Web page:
# Day 9: Linear Regression from scratch using NumPy.

**Linear regression implementation from scratch using NumPy and Scikit Learn both.**

Jun 09, 2021

### Linear Regression Implementation using Ordinary Least Square in NumPy

In the previous article, we had derived the formula for Univariate Linear Regression which is

$$

Y = \beta_{0} + \beta_{1}X \tag{1}

$$

where

$$

\beta_{1}=\frac{\sum_{i=1}^{n}\left(x_{i}-\bar{x}\right)\left(y_{i}-\bar{y}\right)}{\sum_{i=1}^{n}\left(x_{i}-\bar{x}\right)^{2}} \tag{2}

$$

and

$$

\beta_{0}=\bar{y}-\beta_{1} \bar{x} \tag{3}

$$

Now let us use the same to find the best fit line.

Wanna jump right to code, check out complete code on Github.

#### Create a dataset

In order to apply Linear Regression, we need a dataset. We use amazing Sklearn library to create this dataset

Let us first import all the needed libraries

```
import numpy as np
from matplotlib import pyplot as plt
from sklearn.datasets import make_regression
%matplotlib inline
plt.rcParams['figure.figsize'] = [10, 7]
# Helper function to plot line on graph
def plot_line(ax, slope, intercept, *args, **kwargs):
x_vals = np.array(ax.get_xlim())
y_vals = intercept + (slope * x_vals)
ax.plot(x_vals, y_vals , *args, **kwargs)
```

Now we create a dataset with just 1 feature of 100 samples and visualise the same

```
# Generate dataset for regression with singl feature
X, y = make_regression(n_samples=100, n_features=1, noise=15.0, random_state=6)
fig = plt.figure(figsize=(10,8))
plt.scatter(X, y)
plt.xlabel("X")
plt.ylabel("y")
```

Now in order to use equation 1 mentioned above we need to calculate $\beta_{0}$ and $\beta_{1}$. Equations for calculating both of them is mentioned on the top which we derived in the [previous article](https://nandeshwar.in/100-days-of-deep-learning/what-is-linear-regression-with-derivation/).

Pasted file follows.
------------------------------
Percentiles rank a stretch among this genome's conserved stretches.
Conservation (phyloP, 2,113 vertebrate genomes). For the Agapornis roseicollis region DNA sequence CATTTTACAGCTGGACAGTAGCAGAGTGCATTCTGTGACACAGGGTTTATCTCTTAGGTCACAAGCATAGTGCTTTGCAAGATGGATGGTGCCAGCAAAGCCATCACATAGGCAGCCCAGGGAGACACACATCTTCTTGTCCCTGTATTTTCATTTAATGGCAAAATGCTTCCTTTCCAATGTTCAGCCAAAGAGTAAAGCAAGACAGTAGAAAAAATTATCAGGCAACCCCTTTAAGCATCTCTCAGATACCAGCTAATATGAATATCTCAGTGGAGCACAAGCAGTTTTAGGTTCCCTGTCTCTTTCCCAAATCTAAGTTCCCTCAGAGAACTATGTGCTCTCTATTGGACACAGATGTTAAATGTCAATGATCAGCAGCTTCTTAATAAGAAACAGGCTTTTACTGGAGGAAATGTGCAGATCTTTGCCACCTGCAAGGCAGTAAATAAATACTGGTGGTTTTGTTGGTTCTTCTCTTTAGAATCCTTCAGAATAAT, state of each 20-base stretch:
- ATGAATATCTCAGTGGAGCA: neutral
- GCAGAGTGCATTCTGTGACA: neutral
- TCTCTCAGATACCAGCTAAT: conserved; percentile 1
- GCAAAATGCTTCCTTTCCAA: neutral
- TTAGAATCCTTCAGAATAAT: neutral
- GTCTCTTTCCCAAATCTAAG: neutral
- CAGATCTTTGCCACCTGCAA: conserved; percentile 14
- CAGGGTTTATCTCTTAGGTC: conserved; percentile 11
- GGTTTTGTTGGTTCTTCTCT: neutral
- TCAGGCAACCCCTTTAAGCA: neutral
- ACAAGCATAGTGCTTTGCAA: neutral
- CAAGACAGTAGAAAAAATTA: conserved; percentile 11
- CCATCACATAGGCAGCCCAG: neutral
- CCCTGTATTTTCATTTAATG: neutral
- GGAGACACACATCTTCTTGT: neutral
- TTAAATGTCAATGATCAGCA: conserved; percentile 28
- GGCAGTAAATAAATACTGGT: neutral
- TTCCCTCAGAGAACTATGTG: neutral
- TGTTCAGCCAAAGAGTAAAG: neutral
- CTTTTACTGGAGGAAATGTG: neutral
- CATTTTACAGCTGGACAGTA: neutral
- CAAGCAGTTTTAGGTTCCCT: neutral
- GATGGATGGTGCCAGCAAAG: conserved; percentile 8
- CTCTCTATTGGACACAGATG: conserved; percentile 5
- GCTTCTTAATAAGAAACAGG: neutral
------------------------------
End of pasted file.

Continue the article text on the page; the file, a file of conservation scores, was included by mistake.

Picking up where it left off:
We first calculate the mean of both X and y ie $\bar{X}$ and $\bar{y}$ respectively. And then we do the vector calculation using the same for **equation 2**.

```
# mean_x = np.mean(X)
mean_y = np.mean(y)
# from equation 2
b1 = sum(np.dot((X-mean_x).T, y-mean_y))/sum(np.square(X-mean_x))
# from equation 3
b0 = mean_y - b1 * mean_x
print(f"b0:{b0} b1:{b1}")
# Output
# b0:[-0.22071127] b1:[55.63351962]
```

##### Now we have values for both $\beta_{0}$ and $\beta_{1}$.

Let us plot this to see how it performs on our dataset

```
ax = plt.gca()
x_min, x_max = min(X), max(X)
y_min, y_max = min(y), max(y)
ax.scatter(X, y, label='Scatter Plot')
plot_line(ax, b1[0], b0[0], *['r'], **{'linewidth': 1, 'label': 'Regression Line'})
plt.legend()
plt.xlabel("X")
plt.ylabel("y")
plt.show()
```

##### Great!

#### Scikit Learn Implementation

Now let us implement the same algorithm using sklearn library

```
from sklearn.linear_model import LinearRegression
from sklearn.metrics import mean_squared_error
model = LinearRegression()
model.fit(X, y)
# Y Prediction
y_pred = model.predict(X)
print(model.score(X, y))
# Output
# 0.9380085983573465
print(model.intercept_, model.coef_)
# Output
#(-0.22071126775203442, array([55.63351962]))
```

We can see that intercept and coefficient calculated by Sklearn are exactly as the values calulated by our NumPy model above.

```
# Calculating RMSE and R2 Score
mse = mean_squared_error(y, y_pred)
rmse = np.sqrt(mse)
r2_score = model.score(X, y)
print('RMSE = ', np.sqrt(mse))
print('R2 Score =', r2_score)
# Output
# RMSE = 14.230445772845755
# R2 Score = 0.9380085983573465
```

We have very low value of RMSE score and a good R^{2} score. Our model is pretty good.

Get the complete code on GitHub.